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How To Become a Truck Driver: Starting Guide

How To – Trucker

So you have finally decided to become a trucker? Or are you just researching how you would go about it. It matters little, because you will find this page useful either way. We will go over all the hoops that you will need to get over to become a truck driver. Save this guide and keep it around, to refer to it at any stage of you driving career.

Understanding the Truck Driving Industry

Sure, you might know the stereotype of a truck driver and you got an idea of the type of people you will be around as a truck driver. However truck drivers are the way they are for a reason. Truck driving jobs require a certain character to manage the role. Trust me it’s not for kind and gentle souls.

That’s due to the nature of work and the inherent constant pressure that exists amongst all stakeholders in the industry, receivers, dispatchers, brokers, recruiters. The pressure falls down to the truck driver in the end, because without him business and infrastructure doesn’t exist.

Job Outlook

Truck driving companies are dime a dozen, the regulations allow for many small and very large companies to deliver loads, from spot market owner operators to massive mega carrier contracts over many years. Hence trucking companies are hiring all the time and media loves to coin this as the driver shortage.

However labor demand is always high with truck drivers, especially for drivers that are willing to drive for under the local pay standard. So find a job is never a problem, finding a good job is the real goal.

Salary Expectations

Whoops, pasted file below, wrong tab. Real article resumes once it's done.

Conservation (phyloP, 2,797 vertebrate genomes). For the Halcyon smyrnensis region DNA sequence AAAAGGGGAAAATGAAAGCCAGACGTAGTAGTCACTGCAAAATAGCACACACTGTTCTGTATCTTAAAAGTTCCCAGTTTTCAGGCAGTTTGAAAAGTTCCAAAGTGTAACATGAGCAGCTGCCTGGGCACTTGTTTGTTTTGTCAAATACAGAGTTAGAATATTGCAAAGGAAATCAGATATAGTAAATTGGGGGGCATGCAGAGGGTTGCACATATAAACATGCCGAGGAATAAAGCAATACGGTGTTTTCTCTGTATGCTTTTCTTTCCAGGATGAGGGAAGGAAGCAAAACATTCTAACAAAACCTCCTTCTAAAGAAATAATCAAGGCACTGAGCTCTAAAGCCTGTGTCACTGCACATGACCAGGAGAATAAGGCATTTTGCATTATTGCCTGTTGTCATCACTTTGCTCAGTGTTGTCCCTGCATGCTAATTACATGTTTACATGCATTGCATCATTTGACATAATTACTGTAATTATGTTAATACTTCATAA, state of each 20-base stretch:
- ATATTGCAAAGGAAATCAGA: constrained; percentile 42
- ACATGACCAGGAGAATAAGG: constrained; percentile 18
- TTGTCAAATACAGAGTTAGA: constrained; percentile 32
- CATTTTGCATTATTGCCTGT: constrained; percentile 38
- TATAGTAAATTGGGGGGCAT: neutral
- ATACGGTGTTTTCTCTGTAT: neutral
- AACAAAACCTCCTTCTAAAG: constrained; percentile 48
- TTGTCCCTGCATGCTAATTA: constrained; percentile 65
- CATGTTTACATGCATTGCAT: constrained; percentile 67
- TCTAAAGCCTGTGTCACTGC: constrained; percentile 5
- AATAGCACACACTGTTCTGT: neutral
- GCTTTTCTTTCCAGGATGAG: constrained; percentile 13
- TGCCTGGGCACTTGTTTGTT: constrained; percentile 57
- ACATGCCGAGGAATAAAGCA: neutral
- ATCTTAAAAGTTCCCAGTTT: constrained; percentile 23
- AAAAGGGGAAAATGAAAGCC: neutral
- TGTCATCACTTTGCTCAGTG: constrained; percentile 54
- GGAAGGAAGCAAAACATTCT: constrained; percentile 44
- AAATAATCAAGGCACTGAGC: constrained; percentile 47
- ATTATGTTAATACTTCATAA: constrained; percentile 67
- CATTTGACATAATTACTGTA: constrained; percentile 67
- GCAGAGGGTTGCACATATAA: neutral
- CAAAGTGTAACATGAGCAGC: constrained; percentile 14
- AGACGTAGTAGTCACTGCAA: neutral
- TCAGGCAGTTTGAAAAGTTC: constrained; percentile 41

According to a truck driver can expect to earn from $37,000 to $49,000. This is the lower end of the trucking earnings, assuming you work 40hrs a week, in a dedicated route for a local company.
Owner operators that work with the spot market cam make upwards to $100,000 a year. Even if some years, the spot market might affect the final earnings.

Requirements for Becoming a Truck Driver

To ensure the safety and efficiency of the trucking industry, there are specific requirements that aspiring truck driver needs to meet before they can hit the road. Let’s take a closer look at these requirements, including age and physical conditions, education and training, and maintaining a clean driving record. An action plan how to become a truck driver is further below.

Age and Physical Requirements

The minimum age for obtaining a Commercial Driver’s License (CDL) is typically 21 years old for interstate truck driving and 18 years old for intrastate driving. This age requirement may vary slightly depending on the state you reside in. Additionally, a truck driver needs to be in good physical condition, as the job can be physically demanding, with long hours behind the wheel and occasional heavy lifting when loading and unloading cargo.

The Department of Transportation (DOT) requires all commercial truck drivers to pass a DOT physical examination. This examination ensures that drivers are physically fit and able to perform the essential duties of their job, such as having good vision, hearing, and overall health. It’s important to note that you’ll need to maintain your DOT medical certificate and renew it every two years or as required by your specific medical condition.

Education and Training

Becoming a truck driver requires specific education and training, including obtaining a high school diploma or GED, acquiring a Commercial Driver’s License (CDL), and attending truck driving school.